Man convicted of attempted homicide after gentleman's club incident
ELKHORN—A Walworth County jury convicted a Beloit man Wednesday of attempted homicide, attempted sexual assault and armed robbery after a night at a gentlemen's club last March during which he slit a man's throat and later crashed a vehicle he carjacked.
The group of seven men and five women deliberated for just under three hours to convict Patrick Salzman, 30, on counts of attempted first-degree intentional homicide, attempted second-degree sexual assault, armed robbery, armed carjacking and OWI.
On March 26, a woman who works for the Show Palace Gentlemen's Club, town of Darien, performed a private dance for Salzman in a VIP area at the club. During the dance, Salzman grabbed at her underwear and told her she was going to have sex with him “whether you (the woman) liked it or not,” Assistant District Attorney Matthew Leusink said.
A male employee said he also saw Salzman grab money from a tip jar. Defense attorney Michelle Anderson questioned this account because Salzman had been paying for dinner and drinks for his ex-girlfriend and her boyfriend all night.
When the employee grabbed Salzman's arm, he turned and slit the employee's throat, Leusink said.
Leusink had to prove intent to convict Salzman of first-degree attempted intentional homicide.
“You don't accidentally slit someone's throat,” Leusink said. “You don't have to be a doctor to know there are major blood vessels in the throat.”
Leusink said the wound was “dangerously close” to the carotid artery or the jugular vein, cuts to which could have easily killed the employee.
From there, Salzman approached a man in a car outside the club and told the driver he needed a ride to Beloit, according to testimony. The driver told police he heard the click of a knife opening when Salzman got into his car.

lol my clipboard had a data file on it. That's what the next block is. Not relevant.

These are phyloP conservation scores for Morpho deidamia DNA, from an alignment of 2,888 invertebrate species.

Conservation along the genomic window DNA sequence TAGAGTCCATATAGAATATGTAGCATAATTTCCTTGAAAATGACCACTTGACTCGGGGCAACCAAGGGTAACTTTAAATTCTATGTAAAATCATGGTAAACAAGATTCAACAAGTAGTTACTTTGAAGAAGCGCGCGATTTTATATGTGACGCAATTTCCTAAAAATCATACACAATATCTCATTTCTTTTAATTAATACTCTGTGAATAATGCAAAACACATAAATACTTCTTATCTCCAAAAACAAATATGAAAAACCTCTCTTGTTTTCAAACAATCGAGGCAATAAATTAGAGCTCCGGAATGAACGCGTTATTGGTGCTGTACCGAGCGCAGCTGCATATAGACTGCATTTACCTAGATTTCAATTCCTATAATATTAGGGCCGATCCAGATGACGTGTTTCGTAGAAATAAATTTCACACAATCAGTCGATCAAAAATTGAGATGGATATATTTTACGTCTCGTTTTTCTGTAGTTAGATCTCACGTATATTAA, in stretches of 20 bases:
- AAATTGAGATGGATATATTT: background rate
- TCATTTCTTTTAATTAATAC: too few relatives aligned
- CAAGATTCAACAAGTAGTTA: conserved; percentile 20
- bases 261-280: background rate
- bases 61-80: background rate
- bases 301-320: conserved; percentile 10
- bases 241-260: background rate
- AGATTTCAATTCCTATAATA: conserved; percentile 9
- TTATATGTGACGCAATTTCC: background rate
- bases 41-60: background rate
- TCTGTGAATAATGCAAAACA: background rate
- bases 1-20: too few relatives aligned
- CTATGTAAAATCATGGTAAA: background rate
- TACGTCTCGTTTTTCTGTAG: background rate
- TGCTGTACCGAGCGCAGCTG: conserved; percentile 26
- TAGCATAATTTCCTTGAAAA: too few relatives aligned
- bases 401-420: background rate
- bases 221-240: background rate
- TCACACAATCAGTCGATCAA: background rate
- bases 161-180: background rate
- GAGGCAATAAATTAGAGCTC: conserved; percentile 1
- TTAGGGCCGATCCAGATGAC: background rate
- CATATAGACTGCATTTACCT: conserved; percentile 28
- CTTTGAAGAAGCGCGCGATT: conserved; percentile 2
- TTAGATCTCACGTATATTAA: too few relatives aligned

The two started driving away from the club down S and D Townline Road. The driver reported to police Salzman told him he (the driver) was “going to die tonight,” Leusink said.
After the driver exited the car to flee, Salzman took the wheel and kept driving. He later crashed and tested for a 0.26 blood alcohol content, according to testimony.
Anderson did not contest Salzman was intoxicated and drove, saying the jury should find him guilty on the OWI count.
Police who interviewed Salzman after the crash heard him say “I cut his throat,” Leusink said. Salzman also had a knife when police apprehended him.
Although the witnesses who testified differed on some details, their stories were consistent enough to determine Salzman committed the crimes, Leusink said. It is one of the “hallmarks of testimony” when witnesses' accounts line up, especially when they don't know each other, he said.
Anderson countered by saying the differing details mattered. She emphasized how Salzman had clearly identifiable tattoos on his arm that were missing from witness accounts.
Anderson also criticized the lack of DNA testing to confirm the knife Salzman had was used to cut the club employee's throat.
“(Was it) too much work or too costly to try and figure out whether or not we actually even got the knife and to confirm, therefore, we got the right guy?” Anderson asked. “There's no indication that blood was wiped off in any way. There's no blood on the clothes. There's no splatter. There's nothing.”
Leusink said the state did not have to prove Salzman committed the crime with a specific knife. He added costs to his office and for law enforcement sometimes limit what they choose to test.
Salzman will be sentenced at 10:30 a.m. April 20.